A central Ontario town plans to pay off a hacker who was able to lock down the town’s computer system.
The Town of Midland has not had full access to its computer system since Sept. 1, including during a 48-hour period in which all computers connected to the municipal network were unusable.
At issue is a ransomware scam, in which a computer system is taken over remotely. It typically happens when a user unknowingly opens a malicious email attachment.
“We had some very large players come in and take advantage of Midland,” Mayor Gord McKay said.
Ransomware attacks have become a fast-growing business for hackers. A recent report from U.S. cybersecurity firm RiskIQ found that around the world, one organization falls victim to a ransomware scam approximately every 40 seconds, at an average cost to the organization of more than $15,000.
The attacks are also considered relatively easy to launch, with instructions and do-it-yourself kits available via the dark web.
“Even people with low technical skill can get into this racket,” Claudiu Popa, a Toronto-based cybersecurity expert, told CTV News.
The town’s financial processing system was significantly affected by the hack. A sign posted at the Town Hall building informed residents that the town could not accept payments via debit or credit cards.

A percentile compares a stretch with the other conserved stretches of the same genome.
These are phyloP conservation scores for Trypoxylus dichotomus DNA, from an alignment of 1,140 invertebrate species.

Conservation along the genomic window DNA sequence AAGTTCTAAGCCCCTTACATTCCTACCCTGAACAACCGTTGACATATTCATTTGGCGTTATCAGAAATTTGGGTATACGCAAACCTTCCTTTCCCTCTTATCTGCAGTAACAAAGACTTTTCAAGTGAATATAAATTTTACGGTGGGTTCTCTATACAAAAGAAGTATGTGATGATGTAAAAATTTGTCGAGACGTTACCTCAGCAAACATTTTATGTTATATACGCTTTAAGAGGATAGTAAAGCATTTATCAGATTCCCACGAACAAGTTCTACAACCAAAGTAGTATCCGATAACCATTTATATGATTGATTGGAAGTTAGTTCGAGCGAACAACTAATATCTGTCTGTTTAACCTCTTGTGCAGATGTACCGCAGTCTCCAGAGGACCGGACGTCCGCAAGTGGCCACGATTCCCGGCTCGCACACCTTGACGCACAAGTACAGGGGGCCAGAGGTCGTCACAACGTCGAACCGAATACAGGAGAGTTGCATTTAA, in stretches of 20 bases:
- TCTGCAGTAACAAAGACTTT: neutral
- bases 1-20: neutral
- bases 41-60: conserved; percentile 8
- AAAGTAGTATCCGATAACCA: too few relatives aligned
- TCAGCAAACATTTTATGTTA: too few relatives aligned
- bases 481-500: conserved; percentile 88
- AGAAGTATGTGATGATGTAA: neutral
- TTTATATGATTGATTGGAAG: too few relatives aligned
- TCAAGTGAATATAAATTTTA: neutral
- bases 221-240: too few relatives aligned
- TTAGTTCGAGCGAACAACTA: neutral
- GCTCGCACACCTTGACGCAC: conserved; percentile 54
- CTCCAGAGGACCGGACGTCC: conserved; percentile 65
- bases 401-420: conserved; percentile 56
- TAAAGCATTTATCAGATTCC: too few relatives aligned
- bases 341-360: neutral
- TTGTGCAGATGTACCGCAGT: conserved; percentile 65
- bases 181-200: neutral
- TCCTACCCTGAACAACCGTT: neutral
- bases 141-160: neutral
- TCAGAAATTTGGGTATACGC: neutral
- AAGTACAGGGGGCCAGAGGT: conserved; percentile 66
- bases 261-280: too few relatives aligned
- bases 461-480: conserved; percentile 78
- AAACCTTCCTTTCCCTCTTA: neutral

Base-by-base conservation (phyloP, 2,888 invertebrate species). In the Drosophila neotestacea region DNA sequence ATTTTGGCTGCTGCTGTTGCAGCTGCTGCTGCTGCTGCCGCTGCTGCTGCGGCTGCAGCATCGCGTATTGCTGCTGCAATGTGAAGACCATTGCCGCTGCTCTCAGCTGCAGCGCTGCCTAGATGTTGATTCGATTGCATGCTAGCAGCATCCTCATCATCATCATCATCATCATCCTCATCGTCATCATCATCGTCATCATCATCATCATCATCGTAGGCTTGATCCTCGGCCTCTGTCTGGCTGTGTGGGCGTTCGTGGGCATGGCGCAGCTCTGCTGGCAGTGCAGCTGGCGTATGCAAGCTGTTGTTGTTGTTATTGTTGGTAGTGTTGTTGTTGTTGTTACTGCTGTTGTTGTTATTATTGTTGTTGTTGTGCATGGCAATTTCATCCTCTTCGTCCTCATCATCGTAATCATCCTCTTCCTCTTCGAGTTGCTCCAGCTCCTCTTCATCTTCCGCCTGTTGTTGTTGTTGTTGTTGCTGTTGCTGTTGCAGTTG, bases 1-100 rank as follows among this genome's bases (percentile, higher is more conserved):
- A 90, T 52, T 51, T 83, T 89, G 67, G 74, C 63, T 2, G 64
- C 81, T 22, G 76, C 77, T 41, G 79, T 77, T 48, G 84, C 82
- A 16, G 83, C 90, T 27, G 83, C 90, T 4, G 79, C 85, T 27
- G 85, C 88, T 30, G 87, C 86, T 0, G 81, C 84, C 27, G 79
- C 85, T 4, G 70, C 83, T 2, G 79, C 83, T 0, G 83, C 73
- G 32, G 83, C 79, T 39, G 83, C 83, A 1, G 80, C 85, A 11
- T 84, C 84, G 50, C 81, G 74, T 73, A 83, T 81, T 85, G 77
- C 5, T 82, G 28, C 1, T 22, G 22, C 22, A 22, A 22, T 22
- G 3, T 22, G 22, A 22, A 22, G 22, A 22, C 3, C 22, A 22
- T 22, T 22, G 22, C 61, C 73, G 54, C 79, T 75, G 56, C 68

According to McKay, there are no indications that personal data of Midland residents was accessed improperly.
“As far as we know, there’s been no information revealed,” the mayor said.
The hacker demanded an undisclosed number of Bitcoins as payment for releasing their grip on the town’s computers. Negotiations are ongoing, and town officials declined to comment on the exact payment amounts being discussed.
Also unclear is exactly who was behind the hack or how much dealing with it cost the town. The direct cost of paying off the hacker will be covered by the town’s insurance company.
The nearby town of Wasaga Beach, Ont., was hit by a similar attack this spring. Government data was inaccessible for several weeks as the town negotiated the ransom demand down from the Bitcoin equivalent of $144,000 to about $35,000 worth of the cryptocurrency. The town pegged the overall cost of the attack at more than $250,000.
Midland moved to secure an insurance policy against ransomware attacks after learning of what had happened in Wasaga Beach. Other measures the town took included an upgrade to its firewall system, which was nearly complete when the attack hit earlier this month.
The municipal computer system has slowly been returning to normal this week as negotiations with the hacker have continued.
Officials hope the system will be fully restored within the next few days, and are planning cybersecurity upgrades to make repeat attacks more difficult.
Ultimately, though, there is no security measure which will make any town’s network completely invulnerable to ransomware attacks – something which has officials in Midland describing a second attack as “a matter of when, not if.”
With reports from CTV’s John Vennavally-Rao and CTV Barrie’s Mike Arsalides